Tunde Opalana, Abuja
Governor of the Central Bank of Nigeria (CBN), Godwin Emefiele on Wednesday gave an insight into his second term in office by warning that tough times await people and corporate bodies that violate monetary policies of the apex bank.
He said that in the next five years, the CBN under his watch is going to be tough both on policies and the demands from Nigerians. Emefiele read the riot act during his confirmation screening by the Senate Committee on Banking, Insurance and other Financial Institutions.
The CBN governor promised to strengthen the money policies to help in achieving growth and development, especially in the area of infrastructure, disclosing that “we still have a lot to do in Nigeria.
On the side of the monetary policy, we will push to see we move the country forward.
“The road ahead is rough and tough. I appeal to Nigerians to respect the policies and laws of the country. We have policies that are sound, but implementation remain zero.
How do we respect the letter and the intent of these policies in growing our business? The CBN will bring to book people and companies violating policies of the country,”
Reacting to exchange rate, the CBN governor denied the existence of multiple exchange rates, insisting that “there is nothing like that. When you talk about multiple exchange rates, you are talking about divergence. But, the exchange rate is N360 to a dollar.
“We have multiple windows and we don’t have apology for that because Nigerian banks have a responsibility to sell to their customers for businesses and for travel purposes.
We allocate specific sums of money to banks for small scale business and those who want to travel. There are multiple windows, but no multiple exchange rate.”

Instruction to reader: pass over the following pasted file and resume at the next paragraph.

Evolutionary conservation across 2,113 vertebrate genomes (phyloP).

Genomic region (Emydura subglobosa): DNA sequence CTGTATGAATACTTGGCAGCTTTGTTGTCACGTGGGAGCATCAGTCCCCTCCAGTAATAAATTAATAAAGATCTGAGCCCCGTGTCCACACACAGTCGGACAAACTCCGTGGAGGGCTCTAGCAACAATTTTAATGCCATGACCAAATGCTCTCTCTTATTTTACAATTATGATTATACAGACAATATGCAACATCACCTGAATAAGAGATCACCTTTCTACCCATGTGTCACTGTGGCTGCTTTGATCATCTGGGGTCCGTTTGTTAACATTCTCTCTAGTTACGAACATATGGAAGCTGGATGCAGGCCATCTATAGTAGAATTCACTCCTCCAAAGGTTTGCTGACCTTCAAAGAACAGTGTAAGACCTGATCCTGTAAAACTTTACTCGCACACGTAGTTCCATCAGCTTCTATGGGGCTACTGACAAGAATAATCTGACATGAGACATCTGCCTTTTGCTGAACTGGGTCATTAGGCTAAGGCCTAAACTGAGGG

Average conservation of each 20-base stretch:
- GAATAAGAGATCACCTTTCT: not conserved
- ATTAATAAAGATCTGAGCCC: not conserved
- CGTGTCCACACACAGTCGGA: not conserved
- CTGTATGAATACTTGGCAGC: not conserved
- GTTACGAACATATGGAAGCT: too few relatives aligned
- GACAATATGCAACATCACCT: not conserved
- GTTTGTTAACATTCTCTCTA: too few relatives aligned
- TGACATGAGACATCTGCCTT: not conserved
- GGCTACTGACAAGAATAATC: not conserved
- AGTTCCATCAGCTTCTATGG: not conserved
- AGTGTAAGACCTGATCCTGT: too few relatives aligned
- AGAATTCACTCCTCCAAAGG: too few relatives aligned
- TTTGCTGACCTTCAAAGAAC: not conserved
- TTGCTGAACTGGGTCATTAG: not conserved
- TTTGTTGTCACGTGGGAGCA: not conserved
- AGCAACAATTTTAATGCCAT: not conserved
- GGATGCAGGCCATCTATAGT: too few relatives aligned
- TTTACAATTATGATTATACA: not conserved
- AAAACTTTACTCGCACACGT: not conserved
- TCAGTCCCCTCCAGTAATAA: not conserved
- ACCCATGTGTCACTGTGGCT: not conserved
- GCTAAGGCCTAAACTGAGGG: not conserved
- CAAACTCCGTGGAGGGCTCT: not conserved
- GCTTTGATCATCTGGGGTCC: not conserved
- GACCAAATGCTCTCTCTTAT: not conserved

Emefiele, who took his time to explain the achievements and challenges he encountered in the last five years, commended President Muhammadu Buhari for the anchor borrowers scheme embarked upon by the CBN which has brought a lot of revolution in rice farming and promised a revolution in palm oil production, cocoa and expansion of small scale enterprises in the first two years of his second tenure.
“As the president said, we should begin to produce what we eat. Our special programmes won’t stop on rice farming alone, but we have to move into palm oil production because in the 1960s we exported palm oil.
“The price of a barrel of palm oil is expensive than that of crude oil now. We will grow that market again and move into cocoa. Small and medium enterprises are going to receive a boost to end restiveness.
“In short, in no possible time, you will see smiles on the faces of our youth that are creative to create jobs and employment opportunities,” Emefiele said, adding that emphasis will also be on cassava, rice, soya bean and palm tree farming.
Chairman, Senate Committee on Banking, Insurance and other Financial Institutions Sen. Rafiu Ibrahim said he was overwhelmed by the glowing remarks made by senators about the CBN governor.
“It is always difficult to get an endorsement from senators across the different regions of the country overwhelmingly. We will revert to plenary. You may take a bow and go,” he ordered.